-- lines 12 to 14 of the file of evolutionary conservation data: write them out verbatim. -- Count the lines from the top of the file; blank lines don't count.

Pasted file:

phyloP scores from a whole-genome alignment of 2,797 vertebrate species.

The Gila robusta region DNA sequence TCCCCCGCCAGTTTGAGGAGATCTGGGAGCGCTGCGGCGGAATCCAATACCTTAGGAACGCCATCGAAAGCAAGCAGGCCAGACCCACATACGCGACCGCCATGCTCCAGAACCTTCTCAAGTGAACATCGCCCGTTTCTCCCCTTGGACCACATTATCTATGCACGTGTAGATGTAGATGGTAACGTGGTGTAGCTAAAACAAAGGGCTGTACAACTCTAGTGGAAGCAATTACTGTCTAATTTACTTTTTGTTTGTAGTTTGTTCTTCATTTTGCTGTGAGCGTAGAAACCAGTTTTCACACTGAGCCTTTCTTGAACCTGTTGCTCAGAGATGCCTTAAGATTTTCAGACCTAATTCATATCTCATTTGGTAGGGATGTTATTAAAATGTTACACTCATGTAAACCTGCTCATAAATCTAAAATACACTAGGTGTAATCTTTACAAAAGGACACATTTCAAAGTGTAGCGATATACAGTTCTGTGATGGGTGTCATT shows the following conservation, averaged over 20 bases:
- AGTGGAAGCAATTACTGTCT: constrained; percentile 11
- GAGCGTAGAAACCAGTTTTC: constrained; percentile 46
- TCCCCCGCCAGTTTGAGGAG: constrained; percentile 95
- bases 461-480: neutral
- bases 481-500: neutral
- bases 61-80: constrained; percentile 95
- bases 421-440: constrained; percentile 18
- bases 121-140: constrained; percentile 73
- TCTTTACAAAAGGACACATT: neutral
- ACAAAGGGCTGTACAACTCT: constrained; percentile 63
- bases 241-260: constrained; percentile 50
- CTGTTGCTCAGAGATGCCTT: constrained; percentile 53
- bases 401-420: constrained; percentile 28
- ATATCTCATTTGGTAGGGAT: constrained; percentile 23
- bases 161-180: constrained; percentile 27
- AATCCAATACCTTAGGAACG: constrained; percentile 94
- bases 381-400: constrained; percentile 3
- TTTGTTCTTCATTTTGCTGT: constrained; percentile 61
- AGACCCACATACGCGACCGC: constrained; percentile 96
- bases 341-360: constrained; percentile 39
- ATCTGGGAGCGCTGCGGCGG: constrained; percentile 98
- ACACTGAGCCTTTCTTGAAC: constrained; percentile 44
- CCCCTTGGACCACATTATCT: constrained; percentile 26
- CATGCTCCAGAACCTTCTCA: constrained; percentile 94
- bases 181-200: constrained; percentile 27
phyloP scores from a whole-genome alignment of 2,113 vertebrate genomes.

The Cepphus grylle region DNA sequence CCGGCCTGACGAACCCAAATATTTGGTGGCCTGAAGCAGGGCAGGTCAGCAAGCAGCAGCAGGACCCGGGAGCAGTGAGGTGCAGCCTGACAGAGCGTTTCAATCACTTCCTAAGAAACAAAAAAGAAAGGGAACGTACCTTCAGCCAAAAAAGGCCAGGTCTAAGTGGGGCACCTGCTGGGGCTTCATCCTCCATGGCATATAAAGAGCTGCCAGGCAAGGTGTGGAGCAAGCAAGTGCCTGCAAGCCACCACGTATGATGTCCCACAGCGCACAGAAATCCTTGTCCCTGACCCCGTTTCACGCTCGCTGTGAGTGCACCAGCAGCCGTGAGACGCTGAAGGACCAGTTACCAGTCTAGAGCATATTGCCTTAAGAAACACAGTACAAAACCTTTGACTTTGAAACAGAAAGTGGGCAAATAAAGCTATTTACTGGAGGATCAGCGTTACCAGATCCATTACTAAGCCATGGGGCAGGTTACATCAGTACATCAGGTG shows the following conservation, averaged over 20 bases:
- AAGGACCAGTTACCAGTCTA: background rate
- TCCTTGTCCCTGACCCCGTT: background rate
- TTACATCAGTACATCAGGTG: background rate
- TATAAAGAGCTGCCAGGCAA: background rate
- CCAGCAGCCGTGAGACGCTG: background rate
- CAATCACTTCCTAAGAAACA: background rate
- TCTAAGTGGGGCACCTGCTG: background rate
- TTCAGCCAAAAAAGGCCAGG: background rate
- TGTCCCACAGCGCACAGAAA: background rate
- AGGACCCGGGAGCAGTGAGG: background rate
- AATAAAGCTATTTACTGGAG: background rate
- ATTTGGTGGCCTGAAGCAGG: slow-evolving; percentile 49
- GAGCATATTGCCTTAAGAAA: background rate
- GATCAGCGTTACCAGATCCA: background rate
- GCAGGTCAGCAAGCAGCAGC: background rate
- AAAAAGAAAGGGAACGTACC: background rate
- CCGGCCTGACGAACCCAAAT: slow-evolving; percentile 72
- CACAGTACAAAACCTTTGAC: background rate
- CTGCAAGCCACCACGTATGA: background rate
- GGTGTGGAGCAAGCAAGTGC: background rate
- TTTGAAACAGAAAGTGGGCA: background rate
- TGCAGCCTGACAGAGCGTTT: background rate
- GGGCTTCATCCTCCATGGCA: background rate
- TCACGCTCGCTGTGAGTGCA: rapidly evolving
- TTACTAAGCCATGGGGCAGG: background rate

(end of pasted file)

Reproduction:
- ACAAAGGGCTGTACAACTCT: constrained; percentile 63
- bases 241-260: constrained; percentile 50
- CTGTTGCTCAGAGATGCCTT: constrained; percentile 53